While arguing that Romney was not as hard on immigrants as is claimed, former Mississippi Governor Barbour said at a Monitor breakfast that 'I would have a different policy' on immigration.
Michael Bonfigli/The Christian Science Monitor
Republican presidential candidate Mitt Romney faces increasing pressure on the immigration issue – not only from the Obama administration’s announcement Friday that it will not deport certain younger illegal immigrants, but also from key players within his own party.
The latest criticism from within Republican ranks came Friday from Haley Barbour, the former Mississippi governor who chairs the conservative think tank Resurgent Republic and is raising money for the American Crossroads "super political-action committee." He told a Monitor-hosted breakfast for reporters, “I would just have a different policy from what he has espoused,” on immigration.
Governor Barbour, who has served as Republican Party chairman and as Ronald Reagan’s White House political director, was quick to note that “I don’t think [Romney] has been as hard over as he will be described as having been [on immigration]. But I think the Democrats and the left will try to make him sound like he is anti-immigrant, which he is not.”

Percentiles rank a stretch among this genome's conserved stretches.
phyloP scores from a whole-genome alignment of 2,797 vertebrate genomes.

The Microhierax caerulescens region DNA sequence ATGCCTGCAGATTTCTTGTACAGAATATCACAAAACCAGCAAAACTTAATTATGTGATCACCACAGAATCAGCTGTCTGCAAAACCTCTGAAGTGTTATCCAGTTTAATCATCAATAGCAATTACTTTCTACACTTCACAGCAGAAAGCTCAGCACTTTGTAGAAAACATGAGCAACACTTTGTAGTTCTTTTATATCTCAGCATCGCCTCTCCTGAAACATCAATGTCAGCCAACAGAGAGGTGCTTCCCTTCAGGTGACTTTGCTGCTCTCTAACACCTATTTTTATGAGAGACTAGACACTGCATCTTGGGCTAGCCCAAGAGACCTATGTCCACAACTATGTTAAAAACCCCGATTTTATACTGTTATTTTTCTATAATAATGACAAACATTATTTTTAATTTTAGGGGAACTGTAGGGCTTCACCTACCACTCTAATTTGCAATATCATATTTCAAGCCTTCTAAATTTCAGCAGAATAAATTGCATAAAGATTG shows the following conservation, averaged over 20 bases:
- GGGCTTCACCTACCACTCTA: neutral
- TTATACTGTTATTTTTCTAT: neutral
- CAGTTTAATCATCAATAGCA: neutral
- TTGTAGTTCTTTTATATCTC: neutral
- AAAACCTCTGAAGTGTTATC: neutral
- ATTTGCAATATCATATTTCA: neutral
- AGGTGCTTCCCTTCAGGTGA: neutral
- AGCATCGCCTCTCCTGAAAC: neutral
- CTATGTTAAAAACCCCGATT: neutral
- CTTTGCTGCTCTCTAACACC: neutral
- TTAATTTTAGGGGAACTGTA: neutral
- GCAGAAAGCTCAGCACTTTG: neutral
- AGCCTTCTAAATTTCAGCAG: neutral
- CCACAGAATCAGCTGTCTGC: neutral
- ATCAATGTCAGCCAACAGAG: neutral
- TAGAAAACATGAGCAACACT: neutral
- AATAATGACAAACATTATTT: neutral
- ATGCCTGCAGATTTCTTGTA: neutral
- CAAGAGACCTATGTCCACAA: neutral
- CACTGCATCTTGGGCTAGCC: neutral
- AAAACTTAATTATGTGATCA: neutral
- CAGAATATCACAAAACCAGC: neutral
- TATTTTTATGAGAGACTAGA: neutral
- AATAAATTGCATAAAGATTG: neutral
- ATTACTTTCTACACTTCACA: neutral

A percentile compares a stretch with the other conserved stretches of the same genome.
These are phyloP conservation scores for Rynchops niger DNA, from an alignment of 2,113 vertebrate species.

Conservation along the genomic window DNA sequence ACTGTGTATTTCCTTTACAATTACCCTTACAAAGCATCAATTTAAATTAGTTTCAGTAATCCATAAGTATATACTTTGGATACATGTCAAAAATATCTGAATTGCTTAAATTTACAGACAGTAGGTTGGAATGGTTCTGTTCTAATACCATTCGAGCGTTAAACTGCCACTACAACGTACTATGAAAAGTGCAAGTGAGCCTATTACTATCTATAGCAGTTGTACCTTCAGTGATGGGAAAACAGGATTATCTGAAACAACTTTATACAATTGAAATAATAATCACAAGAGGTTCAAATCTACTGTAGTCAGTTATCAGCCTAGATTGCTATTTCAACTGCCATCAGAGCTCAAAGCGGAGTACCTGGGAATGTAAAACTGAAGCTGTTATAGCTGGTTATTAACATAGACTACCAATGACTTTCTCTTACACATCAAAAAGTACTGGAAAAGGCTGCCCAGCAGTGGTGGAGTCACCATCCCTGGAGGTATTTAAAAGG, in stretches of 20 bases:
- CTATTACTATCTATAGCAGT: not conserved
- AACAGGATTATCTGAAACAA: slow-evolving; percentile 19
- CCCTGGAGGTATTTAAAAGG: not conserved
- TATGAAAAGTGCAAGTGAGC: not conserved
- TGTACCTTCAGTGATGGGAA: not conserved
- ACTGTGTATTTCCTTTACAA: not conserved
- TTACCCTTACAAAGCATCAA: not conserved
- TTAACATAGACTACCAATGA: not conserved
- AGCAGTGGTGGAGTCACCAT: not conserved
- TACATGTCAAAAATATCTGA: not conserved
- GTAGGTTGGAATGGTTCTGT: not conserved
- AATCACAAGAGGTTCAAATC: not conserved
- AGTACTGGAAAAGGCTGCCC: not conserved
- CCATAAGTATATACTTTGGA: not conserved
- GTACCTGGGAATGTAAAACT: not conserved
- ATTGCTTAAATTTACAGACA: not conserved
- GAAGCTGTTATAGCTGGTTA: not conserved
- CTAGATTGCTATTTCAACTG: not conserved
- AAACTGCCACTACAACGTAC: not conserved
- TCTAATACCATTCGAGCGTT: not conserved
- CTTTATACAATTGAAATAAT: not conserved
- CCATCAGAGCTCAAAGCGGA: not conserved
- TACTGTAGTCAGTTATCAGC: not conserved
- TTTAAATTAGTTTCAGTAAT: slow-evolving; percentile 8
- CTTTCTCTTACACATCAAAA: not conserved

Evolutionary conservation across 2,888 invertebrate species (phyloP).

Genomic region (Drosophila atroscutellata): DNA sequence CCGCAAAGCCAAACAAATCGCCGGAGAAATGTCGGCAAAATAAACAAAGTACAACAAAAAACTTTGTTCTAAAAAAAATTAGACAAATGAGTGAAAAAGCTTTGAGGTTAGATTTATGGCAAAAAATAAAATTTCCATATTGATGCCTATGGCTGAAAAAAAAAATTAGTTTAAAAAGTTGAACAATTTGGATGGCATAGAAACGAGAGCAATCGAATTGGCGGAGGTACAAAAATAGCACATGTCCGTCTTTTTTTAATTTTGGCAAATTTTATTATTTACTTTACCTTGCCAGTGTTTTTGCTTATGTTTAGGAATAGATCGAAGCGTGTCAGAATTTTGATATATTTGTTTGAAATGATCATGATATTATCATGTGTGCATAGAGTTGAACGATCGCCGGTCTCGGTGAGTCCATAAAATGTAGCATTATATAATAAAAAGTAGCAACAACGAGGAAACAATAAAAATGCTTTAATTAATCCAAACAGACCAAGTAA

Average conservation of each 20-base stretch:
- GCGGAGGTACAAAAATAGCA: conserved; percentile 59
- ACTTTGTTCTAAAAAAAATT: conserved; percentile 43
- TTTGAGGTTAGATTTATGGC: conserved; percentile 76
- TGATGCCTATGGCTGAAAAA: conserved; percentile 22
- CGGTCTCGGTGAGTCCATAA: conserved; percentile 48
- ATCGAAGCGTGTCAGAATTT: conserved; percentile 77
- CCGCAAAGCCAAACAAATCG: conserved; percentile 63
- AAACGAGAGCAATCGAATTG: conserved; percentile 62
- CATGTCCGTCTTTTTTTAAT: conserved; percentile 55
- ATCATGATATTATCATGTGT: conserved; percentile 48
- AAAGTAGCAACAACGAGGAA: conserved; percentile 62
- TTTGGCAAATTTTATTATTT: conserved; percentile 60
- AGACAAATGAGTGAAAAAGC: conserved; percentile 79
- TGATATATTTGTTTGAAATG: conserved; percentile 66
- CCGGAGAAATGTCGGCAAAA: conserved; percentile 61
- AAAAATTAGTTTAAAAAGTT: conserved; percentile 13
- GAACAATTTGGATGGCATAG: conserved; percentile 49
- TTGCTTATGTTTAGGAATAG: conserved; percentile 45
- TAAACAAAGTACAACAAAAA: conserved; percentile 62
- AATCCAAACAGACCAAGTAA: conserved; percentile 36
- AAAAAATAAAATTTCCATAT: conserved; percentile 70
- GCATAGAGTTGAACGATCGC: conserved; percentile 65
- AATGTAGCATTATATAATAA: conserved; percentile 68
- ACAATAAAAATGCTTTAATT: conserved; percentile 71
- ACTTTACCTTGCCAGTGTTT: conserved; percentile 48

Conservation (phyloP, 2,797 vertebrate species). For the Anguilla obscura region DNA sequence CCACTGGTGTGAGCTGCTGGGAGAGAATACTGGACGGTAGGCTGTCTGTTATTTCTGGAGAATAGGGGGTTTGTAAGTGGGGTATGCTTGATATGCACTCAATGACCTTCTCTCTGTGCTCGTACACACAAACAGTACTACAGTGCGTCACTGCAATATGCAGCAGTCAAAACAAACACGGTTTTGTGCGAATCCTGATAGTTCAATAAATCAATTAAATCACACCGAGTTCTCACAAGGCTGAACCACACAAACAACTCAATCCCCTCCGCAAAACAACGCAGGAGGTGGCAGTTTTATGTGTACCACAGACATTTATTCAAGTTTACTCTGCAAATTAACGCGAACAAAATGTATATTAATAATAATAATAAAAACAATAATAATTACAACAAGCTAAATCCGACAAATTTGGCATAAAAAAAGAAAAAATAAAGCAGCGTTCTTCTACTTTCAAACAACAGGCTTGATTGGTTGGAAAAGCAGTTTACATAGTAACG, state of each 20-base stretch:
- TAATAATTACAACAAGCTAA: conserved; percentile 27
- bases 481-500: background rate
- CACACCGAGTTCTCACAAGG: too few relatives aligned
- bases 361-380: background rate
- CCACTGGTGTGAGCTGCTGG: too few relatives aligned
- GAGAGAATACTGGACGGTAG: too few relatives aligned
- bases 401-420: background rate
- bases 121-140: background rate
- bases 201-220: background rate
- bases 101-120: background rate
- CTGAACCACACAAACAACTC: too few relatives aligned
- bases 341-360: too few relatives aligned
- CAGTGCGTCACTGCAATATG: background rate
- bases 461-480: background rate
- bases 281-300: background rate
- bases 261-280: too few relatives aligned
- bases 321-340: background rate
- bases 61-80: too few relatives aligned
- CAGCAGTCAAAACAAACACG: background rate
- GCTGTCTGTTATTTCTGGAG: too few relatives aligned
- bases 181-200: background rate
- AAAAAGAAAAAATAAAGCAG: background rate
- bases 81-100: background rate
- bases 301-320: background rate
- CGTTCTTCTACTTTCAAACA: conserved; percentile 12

But Barbour made it clear that he disagreed with the statement on immigration that Romney delivered at a Republican primary debate in January. Romney told the Tampa audience, “The answer is self-deportation, which is [where] people decide they can do better by going home because they can’t find work here, because they don't have legal documentation to allow them to work here.” Romney added, “We’re not going to round them up.”